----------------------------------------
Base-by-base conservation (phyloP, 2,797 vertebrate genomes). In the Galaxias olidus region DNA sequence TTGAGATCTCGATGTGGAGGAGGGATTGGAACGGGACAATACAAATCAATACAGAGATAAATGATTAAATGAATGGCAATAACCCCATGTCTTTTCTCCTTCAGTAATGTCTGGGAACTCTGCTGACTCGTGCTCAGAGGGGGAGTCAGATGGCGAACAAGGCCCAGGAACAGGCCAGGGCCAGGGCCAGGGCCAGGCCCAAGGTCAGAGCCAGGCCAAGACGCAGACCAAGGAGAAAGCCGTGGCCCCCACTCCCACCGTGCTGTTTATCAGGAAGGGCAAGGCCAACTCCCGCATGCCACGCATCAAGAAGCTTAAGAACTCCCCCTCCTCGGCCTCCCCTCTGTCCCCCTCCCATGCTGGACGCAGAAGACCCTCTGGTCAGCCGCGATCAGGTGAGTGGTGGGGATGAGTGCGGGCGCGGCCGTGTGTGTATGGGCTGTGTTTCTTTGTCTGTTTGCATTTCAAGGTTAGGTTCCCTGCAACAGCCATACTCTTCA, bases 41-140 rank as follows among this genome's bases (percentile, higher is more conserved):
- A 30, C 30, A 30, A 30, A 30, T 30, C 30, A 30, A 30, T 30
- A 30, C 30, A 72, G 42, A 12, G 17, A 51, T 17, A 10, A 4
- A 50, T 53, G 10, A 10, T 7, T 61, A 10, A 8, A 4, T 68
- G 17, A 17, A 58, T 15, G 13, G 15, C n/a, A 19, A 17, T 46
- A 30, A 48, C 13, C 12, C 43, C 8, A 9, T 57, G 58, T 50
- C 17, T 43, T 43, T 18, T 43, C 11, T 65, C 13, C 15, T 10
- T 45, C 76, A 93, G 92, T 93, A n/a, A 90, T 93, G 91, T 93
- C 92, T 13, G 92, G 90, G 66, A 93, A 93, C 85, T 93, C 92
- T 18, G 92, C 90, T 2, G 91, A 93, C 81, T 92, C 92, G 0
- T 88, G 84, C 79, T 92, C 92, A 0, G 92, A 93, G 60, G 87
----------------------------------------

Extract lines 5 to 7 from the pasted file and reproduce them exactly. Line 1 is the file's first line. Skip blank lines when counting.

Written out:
- G 17, A 17, A 58, T 15, G 13, G 15, C n/a, A 19, A 17, T 46
- A 30, A 48, C 13, C 12, C 43, C 8, A 9, T 57, G 58, T 50
- C 17, T 43, T 43, T 18, T 43, C 11, T 65, C 13, C 15, T 10